Tuesday, April 29, 2014

Ethnocentrism vs. Striving for Holiness: Lessons from Parashat Emor

   Are we better than everyone else?  So often in Jewish contexts, we refer to ourselves as “chosen,” “a light unto the nations,” or “a holy people, set apart.”  But often, as English speakers or as folks not listening carefully enough, we miss important nuances in our Hebrew texts.  We are now in the middle of Leviticus, the book of the Bible that most intensely focuses on holiness.  In last week’s portion,
parashat Kedoshim we are told, “you shall be a holy people.”  In this week’s portion, parashat Emor, we are given on instructions on how the priestly class should attain the holiness needed for their work.  We learn in the following in Leviticus 21:6, and in Rashi’s commentary:

21:6. They [the priests] shall be holy to their God, and they shall not desecrate their God's Name, for they offer up the fire offerings of the Lord, the food offering of their God, so they shall be holy.
ו. קְדשִׁים יִהְיוּ לֵאלֹהֵיהֶם וְלֹא יְחַלְּלוּ שֵׁם אֱלֹהֵיהֶם כִּי אֶת אִשֵּׁי יְהֹוָה לֶחֶם אֱלֹהֵיהֶם הֵם מַקְרִיבִם וְהָיוּ קֹדֶשׁ:
RASHI: They shall be holy: [Since Scripture does not state “They are holy,” but rather “They shall be holy,” it means that if kohanim wish to defile themselves over the dead and thereby desecrate their holiness]-against their will, the court must [prevent them from doing so, and thereby] sanctify them in this respect. — [Mizrachi; Torath Kohanim 21:13]
קדשים יהיו: על כרחם יקדישום בית דין בכך:
Taken from chabad.org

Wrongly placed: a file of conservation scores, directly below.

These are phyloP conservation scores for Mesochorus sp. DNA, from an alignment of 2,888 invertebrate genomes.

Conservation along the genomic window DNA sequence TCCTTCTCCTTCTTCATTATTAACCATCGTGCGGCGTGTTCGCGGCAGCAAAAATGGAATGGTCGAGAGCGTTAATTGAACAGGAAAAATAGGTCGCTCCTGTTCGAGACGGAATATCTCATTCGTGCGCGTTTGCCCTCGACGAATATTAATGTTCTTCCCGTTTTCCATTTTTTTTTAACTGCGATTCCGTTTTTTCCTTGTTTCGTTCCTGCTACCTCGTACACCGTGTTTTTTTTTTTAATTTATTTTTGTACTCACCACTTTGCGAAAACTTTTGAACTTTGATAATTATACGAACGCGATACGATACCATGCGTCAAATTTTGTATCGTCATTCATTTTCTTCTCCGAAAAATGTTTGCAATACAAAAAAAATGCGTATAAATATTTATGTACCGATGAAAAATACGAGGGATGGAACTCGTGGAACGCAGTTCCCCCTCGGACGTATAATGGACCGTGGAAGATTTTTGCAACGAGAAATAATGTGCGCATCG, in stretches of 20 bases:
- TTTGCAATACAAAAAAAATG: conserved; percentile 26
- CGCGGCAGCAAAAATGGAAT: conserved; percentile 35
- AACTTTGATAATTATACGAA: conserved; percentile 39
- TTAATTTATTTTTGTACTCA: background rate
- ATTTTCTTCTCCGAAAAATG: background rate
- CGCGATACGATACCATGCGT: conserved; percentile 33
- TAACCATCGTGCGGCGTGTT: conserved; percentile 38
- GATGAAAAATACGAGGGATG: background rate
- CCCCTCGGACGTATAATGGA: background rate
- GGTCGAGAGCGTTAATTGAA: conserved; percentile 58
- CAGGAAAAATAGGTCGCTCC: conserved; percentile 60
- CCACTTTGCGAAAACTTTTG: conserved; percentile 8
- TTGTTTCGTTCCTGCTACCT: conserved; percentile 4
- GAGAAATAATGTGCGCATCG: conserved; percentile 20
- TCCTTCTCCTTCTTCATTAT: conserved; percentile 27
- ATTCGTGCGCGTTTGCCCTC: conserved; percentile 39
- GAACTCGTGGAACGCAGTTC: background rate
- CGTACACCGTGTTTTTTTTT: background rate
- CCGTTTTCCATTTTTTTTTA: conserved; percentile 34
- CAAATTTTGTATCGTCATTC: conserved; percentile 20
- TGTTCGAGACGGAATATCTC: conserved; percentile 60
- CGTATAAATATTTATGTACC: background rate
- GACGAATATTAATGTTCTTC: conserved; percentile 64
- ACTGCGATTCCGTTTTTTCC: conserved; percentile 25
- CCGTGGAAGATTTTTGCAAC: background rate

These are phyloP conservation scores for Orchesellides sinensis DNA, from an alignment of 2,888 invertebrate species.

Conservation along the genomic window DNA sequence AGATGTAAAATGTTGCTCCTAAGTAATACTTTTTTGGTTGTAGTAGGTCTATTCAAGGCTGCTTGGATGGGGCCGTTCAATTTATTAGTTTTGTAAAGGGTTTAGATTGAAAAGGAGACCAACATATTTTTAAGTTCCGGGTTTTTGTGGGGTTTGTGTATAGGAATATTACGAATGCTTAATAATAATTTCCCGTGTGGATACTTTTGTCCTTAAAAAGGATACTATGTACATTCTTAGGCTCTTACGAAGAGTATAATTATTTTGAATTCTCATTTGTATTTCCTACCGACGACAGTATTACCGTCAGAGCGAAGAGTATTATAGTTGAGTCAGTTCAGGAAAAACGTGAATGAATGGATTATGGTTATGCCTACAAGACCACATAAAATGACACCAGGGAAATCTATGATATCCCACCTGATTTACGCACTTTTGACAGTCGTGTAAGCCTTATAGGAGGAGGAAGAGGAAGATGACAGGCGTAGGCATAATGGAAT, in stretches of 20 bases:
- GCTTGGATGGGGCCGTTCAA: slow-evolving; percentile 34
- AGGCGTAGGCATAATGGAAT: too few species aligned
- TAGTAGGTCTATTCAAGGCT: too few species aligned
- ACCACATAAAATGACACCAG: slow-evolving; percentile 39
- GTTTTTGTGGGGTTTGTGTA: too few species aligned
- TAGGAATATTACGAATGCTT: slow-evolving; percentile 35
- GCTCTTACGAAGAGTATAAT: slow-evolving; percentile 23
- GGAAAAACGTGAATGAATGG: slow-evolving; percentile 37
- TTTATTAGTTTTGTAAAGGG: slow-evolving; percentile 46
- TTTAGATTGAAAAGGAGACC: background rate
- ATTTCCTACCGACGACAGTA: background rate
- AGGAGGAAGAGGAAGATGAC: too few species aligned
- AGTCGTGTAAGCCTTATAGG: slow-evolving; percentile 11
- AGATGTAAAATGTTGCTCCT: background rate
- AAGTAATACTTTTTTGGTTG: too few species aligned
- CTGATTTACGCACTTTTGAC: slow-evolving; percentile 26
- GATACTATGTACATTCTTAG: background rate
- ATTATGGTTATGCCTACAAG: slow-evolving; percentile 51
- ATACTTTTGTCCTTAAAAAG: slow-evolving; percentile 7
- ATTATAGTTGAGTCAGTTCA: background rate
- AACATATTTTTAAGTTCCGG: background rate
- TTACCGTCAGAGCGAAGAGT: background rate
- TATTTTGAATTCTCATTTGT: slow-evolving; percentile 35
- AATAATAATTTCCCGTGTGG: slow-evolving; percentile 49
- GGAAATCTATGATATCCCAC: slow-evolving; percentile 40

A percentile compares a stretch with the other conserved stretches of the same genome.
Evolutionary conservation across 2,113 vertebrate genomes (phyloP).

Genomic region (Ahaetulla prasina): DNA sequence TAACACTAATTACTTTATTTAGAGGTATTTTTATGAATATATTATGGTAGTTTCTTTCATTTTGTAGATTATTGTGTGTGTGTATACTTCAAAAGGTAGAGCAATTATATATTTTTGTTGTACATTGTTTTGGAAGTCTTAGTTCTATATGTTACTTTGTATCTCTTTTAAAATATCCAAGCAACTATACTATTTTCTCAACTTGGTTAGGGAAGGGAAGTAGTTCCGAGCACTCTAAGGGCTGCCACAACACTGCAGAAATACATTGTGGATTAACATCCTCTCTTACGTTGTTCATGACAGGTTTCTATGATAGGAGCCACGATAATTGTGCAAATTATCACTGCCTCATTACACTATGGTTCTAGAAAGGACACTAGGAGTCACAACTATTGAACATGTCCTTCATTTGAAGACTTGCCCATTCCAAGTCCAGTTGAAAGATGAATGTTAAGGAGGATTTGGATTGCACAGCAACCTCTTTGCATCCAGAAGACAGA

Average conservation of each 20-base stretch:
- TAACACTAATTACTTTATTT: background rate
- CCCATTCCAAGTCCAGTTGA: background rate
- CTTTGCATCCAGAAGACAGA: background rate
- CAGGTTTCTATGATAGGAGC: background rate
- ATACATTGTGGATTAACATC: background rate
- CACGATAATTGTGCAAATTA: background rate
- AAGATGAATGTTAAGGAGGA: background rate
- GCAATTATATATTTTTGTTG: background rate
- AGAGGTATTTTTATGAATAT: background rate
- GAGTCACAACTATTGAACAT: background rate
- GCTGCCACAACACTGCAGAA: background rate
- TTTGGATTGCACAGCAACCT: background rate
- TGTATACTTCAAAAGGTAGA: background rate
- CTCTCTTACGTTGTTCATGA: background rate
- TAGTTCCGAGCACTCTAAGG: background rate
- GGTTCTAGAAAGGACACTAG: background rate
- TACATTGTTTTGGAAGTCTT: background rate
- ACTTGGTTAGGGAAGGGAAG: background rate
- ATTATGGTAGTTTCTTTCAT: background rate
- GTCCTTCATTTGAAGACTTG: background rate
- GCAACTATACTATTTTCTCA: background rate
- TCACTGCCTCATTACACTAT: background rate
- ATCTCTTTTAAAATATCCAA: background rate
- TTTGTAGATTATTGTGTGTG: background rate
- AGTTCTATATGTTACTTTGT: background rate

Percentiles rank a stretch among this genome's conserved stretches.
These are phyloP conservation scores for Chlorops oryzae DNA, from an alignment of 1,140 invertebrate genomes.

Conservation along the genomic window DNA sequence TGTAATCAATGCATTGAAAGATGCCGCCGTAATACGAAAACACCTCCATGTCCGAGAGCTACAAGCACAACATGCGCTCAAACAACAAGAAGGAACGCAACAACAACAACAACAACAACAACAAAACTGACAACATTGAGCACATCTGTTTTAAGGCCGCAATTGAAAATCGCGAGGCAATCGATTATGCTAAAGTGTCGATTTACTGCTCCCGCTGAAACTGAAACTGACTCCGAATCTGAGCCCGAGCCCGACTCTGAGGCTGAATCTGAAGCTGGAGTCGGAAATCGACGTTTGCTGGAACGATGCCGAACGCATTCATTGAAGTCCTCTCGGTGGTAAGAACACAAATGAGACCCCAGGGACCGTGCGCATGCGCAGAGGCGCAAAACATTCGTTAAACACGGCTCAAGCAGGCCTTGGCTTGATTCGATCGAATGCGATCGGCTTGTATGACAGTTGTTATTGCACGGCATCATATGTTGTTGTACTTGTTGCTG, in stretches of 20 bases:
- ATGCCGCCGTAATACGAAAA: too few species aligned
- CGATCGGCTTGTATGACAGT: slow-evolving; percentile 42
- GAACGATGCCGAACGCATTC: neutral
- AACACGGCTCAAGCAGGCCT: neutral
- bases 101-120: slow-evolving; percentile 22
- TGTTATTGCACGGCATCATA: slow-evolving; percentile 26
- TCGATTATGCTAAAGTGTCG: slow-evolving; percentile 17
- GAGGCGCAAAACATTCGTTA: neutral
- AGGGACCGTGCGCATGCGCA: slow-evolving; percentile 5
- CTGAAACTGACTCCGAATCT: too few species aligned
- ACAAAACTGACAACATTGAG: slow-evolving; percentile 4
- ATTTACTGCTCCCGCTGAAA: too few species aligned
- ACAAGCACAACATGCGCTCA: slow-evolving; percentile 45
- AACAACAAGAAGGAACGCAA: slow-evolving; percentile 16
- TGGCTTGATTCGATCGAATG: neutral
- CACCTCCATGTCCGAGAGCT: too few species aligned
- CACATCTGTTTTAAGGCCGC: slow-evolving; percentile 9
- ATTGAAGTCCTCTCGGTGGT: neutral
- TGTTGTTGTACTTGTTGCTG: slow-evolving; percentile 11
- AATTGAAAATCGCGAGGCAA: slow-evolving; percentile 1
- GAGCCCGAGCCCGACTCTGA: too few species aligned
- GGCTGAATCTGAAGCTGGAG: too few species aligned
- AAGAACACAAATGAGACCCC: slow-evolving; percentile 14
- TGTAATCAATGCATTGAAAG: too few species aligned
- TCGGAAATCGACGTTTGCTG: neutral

The Children of Israel and our priestly leaders are not inherently holy -- we are commanded to act in accordance with Law in order to attain holiness and illumine the world.  Holiness, specialness, luminescence are not gifts of birth; they are hard won attributes gained through a life of mitzvot.  We all have the choice to live a life of integrity and purity or to choose a path of defilement and shame.  Our choices not only affect our lives, but the entire moral identity of our people.  It is for that reason that Rashi teaches us that the (non-priestly) rabbinical courts are responsible for guiding the priests toward a life in accordance with the Divine Will and ritual purity.

It is not a coincidence that last week’s Torah portion is paired with a very strongly worded hafatarah from the Book of Amos.  In Amos 9:7-8, God has strong words for a Jewish community that believed it was inherently special and beyond rebuke:

ז  הֲלוֹא כִבְנֵי כֻשִׁיִּים אַתֶּם לִי בְּנֵי יִשְׂרָאֵל, נְאֻם-יְהוָה:  הֲלוֹא אֶת-יִשְׂרָאֵל, הֶעֱלֵיתִי מֵאֶרֶץ מִצְרַיִם, וּפְלִשְׁתִּיִּים מִכַּפְתּוֹר, וַאֲרָם מִקִּיר.
7 Are you not like the Ethiopians, O children of Israel? said the LORD. Have not I brought up Israel out of the land of Egypt, and the Philistines from Caphtor, and Aram from Kir?
ח  הִנֵּה עֵינֵי אֲדֹנָי יְהוִה, בַּמַּמְלָכָה הַחַטָּאָה, וְהִשְׁמַדְתִּי אֹתָהּ, מֵעַל פְּנֵי הָאֲדָמָה:  אֶפֶס, כִּי לֹא הַשְׁמֵיד אַשְׁמִיד אֶת-בֵּית יַעֲקֹב--נְאֻם-יְהוָה.
8 Behold, the eyes of the Lord GOD are upon the sinful kingdom, and I will destroy it from off the face of the earth; saving that I will not utterly destroy the house of Jacob, saith the LORD.

Many peoples, God says, I have redeemed from slavery.  They are all my children, and they have all had their exoduses.  If you sin, you shall be punished.  If you correct your ways, you will be taken back in love.  This is the human journey, and in my Divine Court, you do not stand on any pedestal.

As Jews, we are a people drawn together by a common mission to achieve holiness, not a people connected by the foolish belief that we are beyond frailty.  When we fall into the trap of ethnocentrism, we not only sin against our fellow human beings, but we also instantly betray our foundational mission.  We must always remember our responsibility to imitate God’s ways -- and to remind ourselves constantly -- we are not yet there.